Posted: June 27, 2007
By Celia Cohen
A bumper sticker on a car outside groused, "I wish I lived in New York so I could vote against Hillary!" Inside there was a campaign operative from the anti-Hillary -- Rudy Giuliani.
It was a sleepy, sizzling summer day in slower lower Delaware, where presidential politics typically would get as much thought as the price of snow shovels, but the 2008 race is pushy and insinuating itself whenever it can, an insomniac of a campaign that never stops.
This state will never be mistaken for New Hampshire, home to the professional voters of the first-in-the-nation primary. New Hampshire is the only place on the planet where the people probably are subjected to more about the comings and goings of Joe Biden than Paris Hilton.
Still, the stirrings are here. The Sussex County Republican Women's Club had its monthly meeting Wednesday at the Sussex Pines Country Club in Georgetown, and Giuliani's campaign sent in Misty Haungs, who is being assigned to Delaware full time to troll for votes, a commodity so precious it was worth driving over back country roads to meet 45 women and a few men over lunch.
Haungs' presence is the latest sign that Delaware has found a niche in presidential politics. The primary is scheduled for a tumultuous Tuesday on Feb. 5, when some 20 states will be voting after earlier caucuses and primaries in Iowa, Nevada, New Hampshire and South Carolina, and the nominations for both parties are likely to be locked up.
"We're hoping that all the candidates take Delaware seriously," said Sussex County Councilman Vance C. Phillips, who is also the Republican state vice chair.
The campaigning has been fitful but persistent. On the Republican side, Giuliani and Mitt Romney came calling earlier this month, and John McCain is holding a private fund-raiser on July 12 at the Wilmington Club, although it has yet to be decided whether McCain will add a more open event or stay closeted with contributors willing to pay $1,000 or $2,300.
The Democrats have been in a sort of candidate quarantine, as Hillary Clinton, Barack Obama, John Edwards and the rest leave Delaware to Biden, but the party is turning it into a badge of honor.
The New Castle County and Kent County Democrats took votes this month to express pride in Biden's run, not just as a favorite son but a viable candidate, as a prelude to what is expected to be a similar statement from state party officials, probably in the fall.
"He's Delaware's favorite son, and he's really made a name for himself. The Foreign Relations Committee has really put him in the spotlight," said Abby L. Betts, the Kent County Democratic chair.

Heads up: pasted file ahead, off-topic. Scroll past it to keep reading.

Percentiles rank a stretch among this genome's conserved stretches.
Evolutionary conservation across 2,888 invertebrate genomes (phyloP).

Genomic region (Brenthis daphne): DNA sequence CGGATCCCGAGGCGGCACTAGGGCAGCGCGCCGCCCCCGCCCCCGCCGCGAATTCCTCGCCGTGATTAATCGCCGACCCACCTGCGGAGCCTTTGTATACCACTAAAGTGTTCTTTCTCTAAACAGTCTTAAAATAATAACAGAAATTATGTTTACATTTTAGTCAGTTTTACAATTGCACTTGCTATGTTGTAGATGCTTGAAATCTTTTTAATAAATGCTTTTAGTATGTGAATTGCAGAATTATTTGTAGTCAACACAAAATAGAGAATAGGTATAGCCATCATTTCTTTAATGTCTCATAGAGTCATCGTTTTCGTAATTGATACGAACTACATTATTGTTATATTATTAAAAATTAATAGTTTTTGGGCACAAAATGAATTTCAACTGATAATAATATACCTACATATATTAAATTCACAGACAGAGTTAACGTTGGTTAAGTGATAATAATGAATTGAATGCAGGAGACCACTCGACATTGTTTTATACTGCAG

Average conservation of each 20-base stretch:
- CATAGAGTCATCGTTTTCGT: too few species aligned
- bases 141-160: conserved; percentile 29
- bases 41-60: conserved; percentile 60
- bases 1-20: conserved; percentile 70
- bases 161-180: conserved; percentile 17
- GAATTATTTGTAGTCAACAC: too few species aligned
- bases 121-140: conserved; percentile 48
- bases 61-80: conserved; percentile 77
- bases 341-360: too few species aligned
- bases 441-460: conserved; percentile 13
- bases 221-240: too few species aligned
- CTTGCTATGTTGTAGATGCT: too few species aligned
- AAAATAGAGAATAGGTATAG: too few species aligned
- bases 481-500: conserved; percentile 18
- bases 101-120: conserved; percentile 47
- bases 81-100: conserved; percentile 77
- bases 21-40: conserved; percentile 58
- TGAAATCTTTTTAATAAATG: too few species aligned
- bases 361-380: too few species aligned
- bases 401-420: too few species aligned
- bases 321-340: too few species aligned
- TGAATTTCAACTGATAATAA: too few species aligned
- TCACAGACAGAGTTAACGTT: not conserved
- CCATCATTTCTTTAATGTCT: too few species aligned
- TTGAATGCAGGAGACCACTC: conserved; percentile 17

Meanwhile, the Republicans are enjoying the attention -- especially so in Sussex County, the most Republican of the state's three counties, where politics is a way of life.
David M. Burris, the Sussex County Republican chair, declared early that Romney was his candidate. J. Everett Moore Jr., who formerly chaired both the state and Sussex Republicans, will be stepping forward for Fred Thompson as that campaign launches. Mary Spicer, the president of the Eastern Sussex Republican Club, has signed on with McCain.
Plenty more are holding back. "We've got good candidates. It's going to make us take longer in deciding. I have not. If I were a Democrat, I'd have the same problem," said Phyllis M. Byrne, a past Sussex Republican chair.
Although Sussex County politics is played for keeps more often than not, presidential politics is enough removed that it has been something of a lark, or at least it has so far. "At this point we have a choice. Once the [national] convention occurs, we all support the same candidate," Spicer said.
As the Sussex Republicans choose sides, they are practicing politics the way it always has been done in this state -- personally.
Moore, for example, has been impressed with Fred Thompson since meeting him in 2000 at a fund-raiser for U.S. Sen. William V. Roth Jr. at Roth's beach house, and Nan Colella, who claims to have the only "Rudy" yard sign in Sussex County in front of her house in Ocean View, said she made up her mind after meeting Giuliani at his Flag Day rally in Wilmington.
"After talking with him, I got the feeling he could do the job," Colella said.
The state insists upon being won one voter at a time. If this is the campaign that never stops, the culprits are staring back from the mirror.